to apply the Sobel test to parameter estimates obtained from multilevel
Formulae for the tests provided here were drawn from
MacKinnon & Dwyer (1994) and from MacKinnon, Warsi, & Dwyer
+ a2*sb2 +
+ a2*sb2 -
The Sobel test equation omits the third term of the variance
estimate in the denominator. We recommend using the Aroian version of the
Sobel test suggested in Baron and Kenny (1986) because it does not make
the unnecessary assumption that the product of sa and sb is vanishingly small. The
Goodman version of the test subtracts the third term for an unbiased
estimate of the variance of the mediated effect, but this can sometimes
have the unfortunate effect of yielding a negative variance estimate.
The Sobel test and the Aroian test seemed to perform best in
a Monte Carlo study (MacKinnon, Warsi, & Dwyer, 1995), and converge
closely with sample sizes greater than 50 or so.
Aroian, L. A. (1944/1947). The probability function of the product of
two normally distributed variables. Annals of Mathematical
Statistics, 18, 265-271.
Baron, R. M., & Kenny, D. A. (1986). The moderator-mediator
variable distinction in social psychological research: Conceptual,
strategic, and statistical considerations. Journal of Personality and
Social Psychology, 51, 1173-1182.
Goodman, L. A. (1960). On the exact variance of products. Journal
of the American Statistical Association, 55, 708-713.
Hoyle, R. H., & Kenny, D. A. (1999). Sample size, reliability,
and tests of statistical mediation. In R. Hoyle (Ed.) Statistical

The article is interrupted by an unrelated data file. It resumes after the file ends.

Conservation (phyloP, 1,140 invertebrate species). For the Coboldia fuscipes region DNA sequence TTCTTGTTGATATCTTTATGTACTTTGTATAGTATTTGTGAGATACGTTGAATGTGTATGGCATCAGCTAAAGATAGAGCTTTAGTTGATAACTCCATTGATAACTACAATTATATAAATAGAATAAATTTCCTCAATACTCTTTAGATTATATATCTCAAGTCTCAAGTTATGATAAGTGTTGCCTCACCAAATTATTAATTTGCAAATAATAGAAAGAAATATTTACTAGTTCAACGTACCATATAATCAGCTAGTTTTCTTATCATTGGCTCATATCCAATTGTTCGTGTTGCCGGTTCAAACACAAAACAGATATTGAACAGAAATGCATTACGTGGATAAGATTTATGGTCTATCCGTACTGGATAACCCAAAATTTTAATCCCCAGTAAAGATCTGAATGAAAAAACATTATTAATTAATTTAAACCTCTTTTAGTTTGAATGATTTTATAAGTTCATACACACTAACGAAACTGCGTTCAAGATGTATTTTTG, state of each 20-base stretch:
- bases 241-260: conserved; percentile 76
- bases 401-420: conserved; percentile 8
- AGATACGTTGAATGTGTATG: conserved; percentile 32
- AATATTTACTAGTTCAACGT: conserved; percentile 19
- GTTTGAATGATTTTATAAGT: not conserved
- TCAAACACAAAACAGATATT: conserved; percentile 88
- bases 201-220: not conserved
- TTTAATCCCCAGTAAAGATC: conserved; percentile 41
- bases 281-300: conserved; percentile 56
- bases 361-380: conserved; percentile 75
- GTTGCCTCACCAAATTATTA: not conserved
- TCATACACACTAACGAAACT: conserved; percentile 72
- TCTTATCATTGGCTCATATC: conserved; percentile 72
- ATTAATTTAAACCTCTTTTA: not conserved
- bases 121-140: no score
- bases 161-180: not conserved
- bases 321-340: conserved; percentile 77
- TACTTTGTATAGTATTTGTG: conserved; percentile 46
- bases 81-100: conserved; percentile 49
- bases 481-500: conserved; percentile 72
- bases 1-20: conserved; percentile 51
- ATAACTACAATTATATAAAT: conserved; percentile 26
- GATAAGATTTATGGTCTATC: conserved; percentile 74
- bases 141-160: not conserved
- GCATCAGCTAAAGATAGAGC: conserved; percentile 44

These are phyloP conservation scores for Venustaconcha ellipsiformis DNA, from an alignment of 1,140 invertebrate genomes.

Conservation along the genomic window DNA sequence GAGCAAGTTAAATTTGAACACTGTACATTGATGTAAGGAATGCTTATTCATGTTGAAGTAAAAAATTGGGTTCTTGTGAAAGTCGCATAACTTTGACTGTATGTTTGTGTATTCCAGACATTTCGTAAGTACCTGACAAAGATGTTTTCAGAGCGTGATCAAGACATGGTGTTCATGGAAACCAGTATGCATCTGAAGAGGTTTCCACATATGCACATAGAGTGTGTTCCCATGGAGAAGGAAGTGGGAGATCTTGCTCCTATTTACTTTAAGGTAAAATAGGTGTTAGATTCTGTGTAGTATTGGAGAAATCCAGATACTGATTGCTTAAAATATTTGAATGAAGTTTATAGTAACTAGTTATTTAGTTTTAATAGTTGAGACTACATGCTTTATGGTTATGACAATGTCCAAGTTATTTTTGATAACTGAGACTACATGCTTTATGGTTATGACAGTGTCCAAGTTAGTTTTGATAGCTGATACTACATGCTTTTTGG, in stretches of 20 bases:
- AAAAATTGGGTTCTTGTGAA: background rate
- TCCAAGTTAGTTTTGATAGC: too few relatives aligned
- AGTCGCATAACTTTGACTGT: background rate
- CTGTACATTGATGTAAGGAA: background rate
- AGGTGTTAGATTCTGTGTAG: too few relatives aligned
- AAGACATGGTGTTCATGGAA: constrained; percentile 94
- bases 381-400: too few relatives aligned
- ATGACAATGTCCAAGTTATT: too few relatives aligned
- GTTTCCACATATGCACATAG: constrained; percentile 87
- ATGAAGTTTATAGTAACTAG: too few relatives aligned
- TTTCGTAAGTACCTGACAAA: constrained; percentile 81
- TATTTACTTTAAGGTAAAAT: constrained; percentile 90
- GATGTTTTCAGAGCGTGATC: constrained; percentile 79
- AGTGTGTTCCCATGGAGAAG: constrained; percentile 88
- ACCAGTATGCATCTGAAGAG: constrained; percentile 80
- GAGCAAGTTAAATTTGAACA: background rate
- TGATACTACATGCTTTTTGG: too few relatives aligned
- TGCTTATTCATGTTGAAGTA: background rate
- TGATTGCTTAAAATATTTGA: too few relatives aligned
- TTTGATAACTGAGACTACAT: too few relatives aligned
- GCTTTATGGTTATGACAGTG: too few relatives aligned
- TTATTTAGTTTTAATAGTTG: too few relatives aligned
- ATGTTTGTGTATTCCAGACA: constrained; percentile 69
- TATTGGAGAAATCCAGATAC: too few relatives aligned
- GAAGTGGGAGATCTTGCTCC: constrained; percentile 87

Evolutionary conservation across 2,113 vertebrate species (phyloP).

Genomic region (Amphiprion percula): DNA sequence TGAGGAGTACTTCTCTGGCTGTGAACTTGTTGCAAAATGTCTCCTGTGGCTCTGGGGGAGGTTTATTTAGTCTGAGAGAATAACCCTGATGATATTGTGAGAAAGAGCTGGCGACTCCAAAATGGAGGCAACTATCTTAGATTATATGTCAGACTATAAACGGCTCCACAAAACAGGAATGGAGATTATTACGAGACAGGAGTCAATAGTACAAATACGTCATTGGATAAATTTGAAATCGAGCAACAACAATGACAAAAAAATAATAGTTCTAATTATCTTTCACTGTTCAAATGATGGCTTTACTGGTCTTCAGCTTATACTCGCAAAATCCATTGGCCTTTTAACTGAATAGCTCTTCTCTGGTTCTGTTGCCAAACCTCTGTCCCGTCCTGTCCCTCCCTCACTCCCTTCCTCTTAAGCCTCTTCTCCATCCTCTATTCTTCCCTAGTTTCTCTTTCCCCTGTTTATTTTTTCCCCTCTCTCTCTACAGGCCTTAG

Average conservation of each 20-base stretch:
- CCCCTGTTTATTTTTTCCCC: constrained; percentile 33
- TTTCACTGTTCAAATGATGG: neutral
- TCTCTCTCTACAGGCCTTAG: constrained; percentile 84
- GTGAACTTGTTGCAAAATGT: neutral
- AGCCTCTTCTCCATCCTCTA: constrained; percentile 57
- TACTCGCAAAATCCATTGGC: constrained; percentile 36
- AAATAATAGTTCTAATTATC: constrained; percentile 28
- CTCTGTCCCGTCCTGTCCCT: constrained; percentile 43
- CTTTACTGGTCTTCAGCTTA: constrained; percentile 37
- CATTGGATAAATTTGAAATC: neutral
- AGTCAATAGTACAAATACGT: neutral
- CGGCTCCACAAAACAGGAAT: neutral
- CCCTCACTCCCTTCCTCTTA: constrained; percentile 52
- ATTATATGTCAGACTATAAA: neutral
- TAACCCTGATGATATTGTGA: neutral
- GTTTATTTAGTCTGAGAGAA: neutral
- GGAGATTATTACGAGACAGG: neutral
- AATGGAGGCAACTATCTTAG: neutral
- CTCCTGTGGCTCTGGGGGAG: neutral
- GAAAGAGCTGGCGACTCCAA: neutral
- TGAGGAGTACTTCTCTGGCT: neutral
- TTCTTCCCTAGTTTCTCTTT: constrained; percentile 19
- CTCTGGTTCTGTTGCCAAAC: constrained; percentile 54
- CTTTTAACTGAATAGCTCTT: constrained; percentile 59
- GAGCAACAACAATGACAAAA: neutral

Strategies for Small Sample Research. Thousand Oaks, CA: Sage
Krull, J. L., & MacKinnon, D. P. (1999). Multilevel mediation
modeling in group-based intervention studies. Evaluation Review,
MacKinnon, D. P., & Dwyer, J. H. (1993). Estimating mediated
effects in prevention studies. Evaluation Review, 17,
MacKinnon, D. P., Lockwood, C. M., Hoffman, J. M., West, S. G., &
Sheets, V. (2002). A comparison of methods to test mediation and other
intervening variable effects. Psychological Methods, 7,
MacKinnon, D. P., Warsi, G., & Dwyer, J. H. (1995). A simulation
study of mediated effect measures. Multivariate Behavioral
Research, 30(1), 41-62.
MacKinnon, D. P., Warsi, G., & Dwyer, J. H. (1995). "A simulation
study of mediated effect measures:" Erratum. Multivariate Behavioral
Research, 30(3), ii.
Preacher, K. J., & Hayes, A. F. (2004). SPSS and
SAS procedures for estimating indirect effects in simple mediation
models. Behavior Research Methods, Instruments, &
Computers, 36(4), 717-731.
Shrout, P. E., & Bolger, N. (2002). Mediation in experimental and
nonexperimental studies: New procedures and recommendations.
Psychological Methods, 7(4), 422-445.
Sobel, M. E. (1982). Asymptotic intervals for indirect effects in
structural equations models. In S. Leinhart (Ed.), Sociological
methodology 1982 (pp.290-312). San Francisco:
We wish to thank David MacKinnon and David Kenny for advice which made
this interactive web page possible. Comments and criticisms are
Originally posted March, 2001. All material on these pages not
otherwise credited is ©2003 by Kristopher J. Preacher. This page was last
updated on 8/10/06. This page was optimized to work best with Internet